Eating disorders and gastrointestinal peptides.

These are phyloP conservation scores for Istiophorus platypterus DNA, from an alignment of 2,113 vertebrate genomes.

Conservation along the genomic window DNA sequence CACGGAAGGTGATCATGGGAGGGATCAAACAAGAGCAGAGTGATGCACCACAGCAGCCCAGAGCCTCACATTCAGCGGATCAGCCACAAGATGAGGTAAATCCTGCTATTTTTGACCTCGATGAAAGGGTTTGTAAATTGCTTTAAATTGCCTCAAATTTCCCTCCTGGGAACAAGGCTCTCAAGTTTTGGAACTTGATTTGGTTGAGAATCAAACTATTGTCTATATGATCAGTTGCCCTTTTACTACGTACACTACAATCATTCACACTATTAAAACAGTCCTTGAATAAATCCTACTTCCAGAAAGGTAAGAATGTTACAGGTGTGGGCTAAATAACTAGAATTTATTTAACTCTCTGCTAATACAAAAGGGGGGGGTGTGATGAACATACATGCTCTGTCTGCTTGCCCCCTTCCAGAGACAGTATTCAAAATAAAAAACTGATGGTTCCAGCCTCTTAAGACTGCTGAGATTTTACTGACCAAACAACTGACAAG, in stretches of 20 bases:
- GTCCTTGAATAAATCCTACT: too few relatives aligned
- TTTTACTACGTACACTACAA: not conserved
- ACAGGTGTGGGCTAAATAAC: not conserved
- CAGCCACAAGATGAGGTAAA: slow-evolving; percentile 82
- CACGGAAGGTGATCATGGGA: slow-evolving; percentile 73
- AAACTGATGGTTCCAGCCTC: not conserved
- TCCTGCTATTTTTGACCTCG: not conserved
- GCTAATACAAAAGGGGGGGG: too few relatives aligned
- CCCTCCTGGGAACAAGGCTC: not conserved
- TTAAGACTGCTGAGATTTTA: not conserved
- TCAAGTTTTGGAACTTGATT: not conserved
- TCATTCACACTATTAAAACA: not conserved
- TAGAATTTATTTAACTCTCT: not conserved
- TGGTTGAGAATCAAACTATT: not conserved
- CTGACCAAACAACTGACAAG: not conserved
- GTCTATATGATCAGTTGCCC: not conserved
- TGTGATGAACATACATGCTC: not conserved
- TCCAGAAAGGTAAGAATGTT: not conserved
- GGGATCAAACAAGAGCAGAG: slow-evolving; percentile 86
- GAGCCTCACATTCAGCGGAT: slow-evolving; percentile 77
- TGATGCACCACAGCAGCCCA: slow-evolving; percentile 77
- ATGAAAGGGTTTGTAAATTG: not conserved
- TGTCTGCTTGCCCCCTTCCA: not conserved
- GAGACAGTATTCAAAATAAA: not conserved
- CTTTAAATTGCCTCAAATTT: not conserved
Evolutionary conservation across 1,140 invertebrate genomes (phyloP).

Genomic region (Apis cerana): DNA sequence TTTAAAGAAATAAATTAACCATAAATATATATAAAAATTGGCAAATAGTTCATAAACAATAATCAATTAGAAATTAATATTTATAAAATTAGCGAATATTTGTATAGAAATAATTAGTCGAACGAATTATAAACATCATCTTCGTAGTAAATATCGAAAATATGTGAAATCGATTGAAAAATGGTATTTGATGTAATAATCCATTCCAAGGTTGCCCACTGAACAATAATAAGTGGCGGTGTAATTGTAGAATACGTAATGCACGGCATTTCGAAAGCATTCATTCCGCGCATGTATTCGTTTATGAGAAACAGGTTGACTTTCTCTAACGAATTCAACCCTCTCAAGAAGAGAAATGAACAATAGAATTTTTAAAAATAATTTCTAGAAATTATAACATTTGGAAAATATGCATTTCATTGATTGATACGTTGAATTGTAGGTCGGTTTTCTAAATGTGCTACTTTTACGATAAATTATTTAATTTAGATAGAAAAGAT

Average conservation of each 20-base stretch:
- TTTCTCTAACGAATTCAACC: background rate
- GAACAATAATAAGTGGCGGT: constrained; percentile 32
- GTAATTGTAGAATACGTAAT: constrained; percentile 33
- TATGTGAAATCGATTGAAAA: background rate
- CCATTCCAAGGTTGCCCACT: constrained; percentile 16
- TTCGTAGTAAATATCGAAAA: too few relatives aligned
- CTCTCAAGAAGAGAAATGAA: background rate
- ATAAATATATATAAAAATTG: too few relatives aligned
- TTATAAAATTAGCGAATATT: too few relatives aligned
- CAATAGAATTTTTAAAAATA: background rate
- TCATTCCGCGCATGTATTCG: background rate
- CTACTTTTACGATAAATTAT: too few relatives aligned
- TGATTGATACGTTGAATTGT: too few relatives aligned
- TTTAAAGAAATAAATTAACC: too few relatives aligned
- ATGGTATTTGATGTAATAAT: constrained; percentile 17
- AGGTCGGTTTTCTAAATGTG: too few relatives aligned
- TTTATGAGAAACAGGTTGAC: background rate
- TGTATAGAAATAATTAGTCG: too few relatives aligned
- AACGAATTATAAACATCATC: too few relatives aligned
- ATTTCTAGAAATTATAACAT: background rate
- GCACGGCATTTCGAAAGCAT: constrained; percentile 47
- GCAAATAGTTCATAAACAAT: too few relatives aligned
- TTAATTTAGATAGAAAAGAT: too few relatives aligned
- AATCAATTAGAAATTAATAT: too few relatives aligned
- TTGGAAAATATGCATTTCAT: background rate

PURPOSE OF REVIEW: Disturbances in gastrointestinal hormones have been implicated in the pathogenesis of eating disorders such as anorexia nervosa and bulimia nervosa. However, the contribution of these hormonal changes to the onset and maintenance of eating disorder remains unclear. We focus our review on a selective number of gastrointestinal hormones that are known to play a role in the regulation of short-term or long-term energy balance and examine their association with eating disorder in recently published literature. RECENT FINDINGS: Several new studies reported differential changes of ghrelin isoforms during fasting and following nutrient ingestion. New findings on other appetite-regulating hormones (peptide YY, cholecystokinin, incretin hormones and pancreatic polypeptide) at different nutritional states and disease stage have also been reported in subtypes of eating disorder. Most of the changes in peripheral hormones disappeared or partially recovered after the restoration of weight with nutritional and behavioral therapy. SUMMARY: Dysregulation of gastrointestinal hormones is more likely to contribute to the maintenance of the disordered eating behavior and related metabolic outcomes as well as the clinical course rather than causing them. A better understanding of this relationship also carries implications for developing targeted hormone-base treatment for eating disorder.
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